“Because you two are now under arrest.” I stopped in my tracks and spun around to see his gun pointed in my general direction. He flashed his official badge and cautioned for us not to move. “Don’t make me shoot. Either way if I do, nobody will ever know out here.”
I froze. I couldn’t believe it. “You’re an officer?”
“Yeah,” he snarled. “I was a bit drunk during our last encounter, but I’ve got you now.”
But I thought I’d call his bluff and see if he would actually fire his weapon. In an attempt to save Arya and myself, I decided to move to grab my own weapon stashed in the glove compartment. I launched off my heel and dove for the ground closer to the car. Just as I did, he shot and missed. I could hear Arya scream.
That’s when I knew. It was over.
“I heard you’ve been evading law enforcement for quite some time,” said Regi, as we learned was the officer’s name. “This car, it’s prime evidence in an on-going case. And you’re a wanted criminal on multiple charges related to several counts of murder and drug trafficking, as well as breaking and entering and robbery.”
Arya and I sat leaning against our piece of shit car, Regi sat leaning against his convertible just across from us. “Several counts of murder? Drug trafficking? That doesn’t make sense!” I sputtered.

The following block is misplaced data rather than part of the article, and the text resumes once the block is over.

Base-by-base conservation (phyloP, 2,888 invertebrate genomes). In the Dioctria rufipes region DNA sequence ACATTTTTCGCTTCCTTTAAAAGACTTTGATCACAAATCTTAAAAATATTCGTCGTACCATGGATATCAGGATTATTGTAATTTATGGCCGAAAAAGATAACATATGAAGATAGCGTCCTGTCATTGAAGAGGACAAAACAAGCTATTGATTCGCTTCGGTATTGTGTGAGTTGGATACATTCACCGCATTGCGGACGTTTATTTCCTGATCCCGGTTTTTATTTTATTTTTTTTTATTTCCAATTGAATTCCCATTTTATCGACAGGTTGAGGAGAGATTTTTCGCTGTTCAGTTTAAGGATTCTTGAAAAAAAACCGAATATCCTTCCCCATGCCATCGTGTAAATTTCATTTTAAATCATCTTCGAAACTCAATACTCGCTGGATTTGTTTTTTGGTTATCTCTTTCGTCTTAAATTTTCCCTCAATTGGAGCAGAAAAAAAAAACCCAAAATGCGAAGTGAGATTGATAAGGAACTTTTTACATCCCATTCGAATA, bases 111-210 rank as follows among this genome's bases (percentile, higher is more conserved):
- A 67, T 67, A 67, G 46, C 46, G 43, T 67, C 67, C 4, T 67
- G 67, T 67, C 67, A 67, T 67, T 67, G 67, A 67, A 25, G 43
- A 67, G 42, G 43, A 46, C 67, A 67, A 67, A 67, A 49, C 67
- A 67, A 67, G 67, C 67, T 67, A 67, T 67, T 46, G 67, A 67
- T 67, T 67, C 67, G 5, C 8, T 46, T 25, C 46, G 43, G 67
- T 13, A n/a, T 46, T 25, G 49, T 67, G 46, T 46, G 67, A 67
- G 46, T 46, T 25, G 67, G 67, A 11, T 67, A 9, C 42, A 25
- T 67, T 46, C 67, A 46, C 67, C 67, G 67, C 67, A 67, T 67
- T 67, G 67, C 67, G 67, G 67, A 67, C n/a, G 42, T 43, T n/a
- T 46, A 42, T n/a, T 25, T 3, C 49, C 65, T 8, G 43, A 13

“That’s what they all say, kid, believe me,” he chuckled, seeming proud of himself.
“No, there must be some sort of mistake if that’s the case!”
“You can save all that for the courts.”
“And you mean to say you really believe in the justice system?” Regi remained silent. “I’m being framed for things I haven’t even done.”
He heaved a sigh and looked at me with a serious expression on his face. I had already marked him different from most people, and even most police officers. I believed that anyone else in his place would have been quick to put us in cuffs and drive away, but here was this man sitting and having a somewhat civil conversation with us. He opened his mouth to speak, and what he said startled the both of us. He asked us to share our stories with him.
After considering our position, I realized that it couldn’t actually hurt. I motioned for Arya to speak first, for she had been silent for the entire time. As she told him what she had told me before, I observed as Regi listened intently. He actually barely blinked through most of it.